■ The U.S. has deployed its second aircraft carrier strike group, the USS Eisenhower, in the Mediterranean, further bolstering its military presence amid concerns of an escalating conflict with Iran and Hezbollah.

■ Prime Minister Benjamin Netanyahu met with the families of Israelis held hostage by Hamas since October 7. Netanyahu told the families that he’s “not sure people understand how” the effort to return the hostages “is conducted and in what scope, including instructions to the forces in the field and in very broad, global, and local contexts - and it continues all the time."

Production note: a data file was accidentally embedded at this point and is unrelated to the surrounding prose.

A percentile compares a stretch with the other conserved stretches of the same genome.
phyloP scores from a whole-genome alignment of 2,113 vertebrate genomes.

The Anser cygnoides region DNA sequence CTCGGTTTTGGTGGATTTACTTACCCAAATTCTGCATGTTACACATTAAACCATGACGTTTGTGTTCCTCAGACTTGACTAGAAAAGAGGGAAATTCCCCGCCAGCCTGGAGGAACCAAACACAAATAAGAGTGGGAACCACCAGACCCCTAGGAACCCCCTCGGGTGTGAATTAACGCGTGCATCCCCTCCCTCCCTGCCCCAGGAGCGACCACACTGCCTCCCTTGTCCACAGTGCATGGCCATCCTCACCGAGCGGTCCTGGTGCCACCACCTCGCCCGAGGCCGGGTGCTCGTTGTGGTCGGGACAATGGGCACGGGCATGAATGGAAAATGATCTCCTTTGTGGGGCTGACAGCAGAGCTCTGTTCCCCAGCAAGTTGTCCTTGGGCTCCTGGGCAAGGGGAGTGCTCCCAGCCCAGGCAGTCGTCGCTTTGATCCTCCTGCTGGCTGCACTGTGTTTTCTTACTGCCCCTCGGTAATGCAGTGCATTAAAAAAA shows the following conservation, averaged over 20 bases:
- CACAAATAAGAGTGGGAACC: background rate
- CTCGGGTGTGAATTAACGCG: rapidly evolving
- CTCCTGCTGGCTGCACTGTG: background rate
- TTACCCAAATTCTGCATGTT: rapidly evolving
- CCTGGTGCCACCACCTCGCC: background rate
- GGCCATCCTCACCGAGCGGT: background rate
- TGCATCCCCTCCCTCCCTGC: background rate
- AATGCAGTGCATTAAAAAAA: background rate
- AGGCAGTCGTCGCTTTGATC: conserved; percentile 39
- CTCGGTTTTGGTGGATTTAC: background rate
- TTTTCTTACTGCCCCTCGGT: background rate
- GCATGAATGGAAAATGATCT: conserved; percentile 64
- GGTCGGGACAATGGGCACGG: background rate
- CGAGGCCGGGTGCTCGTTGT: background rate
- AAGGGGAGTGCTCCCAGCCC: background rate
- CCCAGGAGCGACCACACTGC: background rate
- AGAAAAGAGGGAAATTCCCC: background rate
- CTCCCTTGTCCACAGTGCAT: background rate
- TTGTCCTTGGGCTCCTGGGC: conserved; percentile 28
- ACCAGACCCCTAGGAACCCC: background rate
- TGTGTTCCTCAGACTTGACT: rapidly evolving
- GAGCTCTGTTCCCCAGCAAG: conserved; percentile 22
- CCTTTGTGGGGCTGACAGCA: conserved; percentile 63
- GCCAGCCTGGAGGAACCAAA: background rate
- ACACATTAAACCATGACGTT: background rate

■ A Hamas spokesperson claimed that the organization was about to reach an agreement with Israel over the hostages held in Gaza, but that Israel had "stalled" on that possibility. He added that Hamas would only release all the hostages if Israel freed all of its Palestinian security detainees.

■ Rocket barrages targeted northern and southern Israel throughout the day. IDF exchanged fire with Hezbollah fighters near the Lebanon border; a surface-to-air missile from Lebanon intercepted by Israeli air defense system.

■ The IDF’s spokesperson said Israel was “expanding the humanitarian effort” to bring water and medicine into Gaza, adding that Gazans who moved to the south “will receive assistance."

■ A Palestinian man was shot and killed by an Israeli settler in the West Bank on Saturday, according to the Palestinian Health Ministry and Israeli military sources, as violence continued to soar in the area.